We have a rich flora and fauna with over 500 plant species registered, as well as 100 species of birds and 21 different mammals, including the arctic fox and snow owl. A waste majority of the area is protected to preserve this.
The mountain villages by the foot of the Hardangervidda have several interesting natural phenomenon, and a history dating back to the Stone Age.
From the ocean floor to mountain plateaus:
Even though the furrowed face of the plateau dominates, there are extremes of mountain topography. The western part of the plateau has more of an alpine character that plunges into narrow valleys and the Sørfjord, and in the northwest lies one of Norway's largest glaciers, Hardangerjøkulen. Hårteigen peak in the centre of the plateau is the signpost. With its 1,690 metre summit elevation and characteristic hat shape, it can be seen from almost everywhere on the plateau.
The vast mountain plateau of Hardangervidda is Norways largest National Park and Europe's largest mountain plateau. It is home to Northern Europe’s largest stock of reindeer and the largest stocks of many bird species almost extinct.
Kvenna waterway system is one of 24 protected waterways in Telemark. Telemark has developed approximately 90% of its water power potential through regulation. In order to preserve a section of the country's natural waterways, Parliament has set aside a number of rivers from hydroelectric development. Besides preserving the landscape, flora and fauna, it is emphasized to include waterways enjoyed for outdoor activities, or that contain valuable cultural heritage / cultural landscape.
Møsvatn-Austfjell Special Landscape Area
This area was protected together with the Hardangervidda National Park, and can natural geographic be seen as a part of this.
Sandviki Nature Reserve
Sandviki Nature Reserve is located between the villages Vå and Arabygdi along the shores of Lake Totak, you can find this Temperate broadleaf and mixed forest of 180 acres. Nutritious landslide soil and favorable local climate forms the basis for this unusual forest in the elevation ranging from 725-830 meters above sea level. The population is a sparse and grazing form of Wych Elm or Scots Elm. The under shrub has great grass coverage, and contains several thermophilic and demanding species such as nettle and great rock mint. Large elements of alpine plants and one of the highest growing Scots Elm forests in Scandinavia, all of this makes this forest worth reserving.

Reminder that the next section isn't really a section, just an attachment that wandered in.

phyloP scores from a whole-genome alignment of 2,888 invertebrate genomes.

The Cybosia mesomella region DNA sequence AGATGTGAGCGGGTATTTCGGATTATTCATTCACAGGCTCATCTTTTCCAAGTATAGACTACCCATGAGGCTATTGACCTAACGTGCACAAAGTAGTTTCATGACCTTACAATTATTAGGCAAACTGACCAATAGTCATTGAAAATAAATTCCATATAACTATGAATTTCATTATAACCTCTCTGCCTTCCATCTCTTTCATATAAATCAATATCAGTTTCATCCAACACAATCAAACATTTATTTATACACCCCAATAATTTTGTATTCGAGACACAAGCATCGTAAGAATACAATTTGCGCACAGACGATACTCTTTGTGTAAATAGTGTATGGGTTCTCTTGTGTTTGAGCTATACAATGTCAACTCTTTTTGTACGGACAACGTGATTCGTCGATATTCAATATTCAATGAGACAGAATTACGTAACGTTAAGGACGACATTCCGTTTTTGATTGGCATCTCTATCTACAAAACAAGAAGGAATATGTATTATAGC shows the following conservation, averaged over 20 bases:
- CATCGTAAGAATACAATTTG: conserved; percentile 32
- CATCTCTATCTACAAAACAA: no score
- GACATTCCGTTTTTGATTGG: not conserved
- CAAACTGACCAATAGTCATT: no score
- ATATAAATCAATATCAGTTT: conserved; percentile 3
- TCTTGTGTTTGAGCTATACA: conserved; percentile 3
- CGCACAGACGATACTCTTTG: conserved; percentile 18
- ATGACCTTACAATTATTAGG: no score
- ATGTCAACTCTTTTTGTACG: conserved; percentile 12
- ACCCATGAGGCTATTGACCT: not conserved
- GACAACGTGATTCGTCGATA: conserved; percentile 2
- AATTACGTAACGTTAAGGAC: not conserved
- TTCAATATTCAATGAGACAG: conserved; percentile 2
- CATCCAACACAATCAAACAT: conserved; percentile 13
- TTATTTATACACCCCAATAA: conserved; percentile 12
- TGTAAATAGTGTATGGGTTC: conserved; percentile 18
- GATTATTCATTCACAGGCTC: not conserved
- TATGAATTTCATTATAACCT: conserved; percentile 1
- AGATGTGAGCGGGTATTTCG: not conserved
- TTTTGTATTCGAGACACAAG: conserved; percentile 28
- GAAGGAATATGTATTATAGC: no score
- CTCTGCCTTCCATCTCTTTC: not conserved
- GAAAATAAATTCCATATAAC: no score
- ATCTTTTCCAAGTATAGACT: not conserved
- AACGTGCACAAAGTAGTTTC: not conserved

Møsvasstangen Special Landscape Area
This conservation area is located on a peninsula between Varland and Skinnarbu. The purpose of the conservation of such areas and avifauna preservation is to care of a beautiful, distinctive and almost untouched natural landscape with interesting Quaternary geology , interestingly formed string fens, rich and rare plant species and abundance of cultural relics from the Iron Age.
Møsvasstangen, a Spit in Lake Møsvatn, is the only area in Telemark to receive status as a Ramsar site, or conserved wetlands. Limited traffic between May 15th-July 15th.
Bjortjønn Bird Reserve
This bird preservation area is situated in Rauland, on the right hand side of the road to Kråmviki. The area consists of relatively flat and marshy terrain about 900 meters above sea level. There are lots of ponds, and the solid ground is covered by birch and scattered pine. It is observed 42 bird species in the area, where 22 of these are typical wetland birds. Several of these are rare in the region.
Brattefjell-Vindeggen Special Landscape Area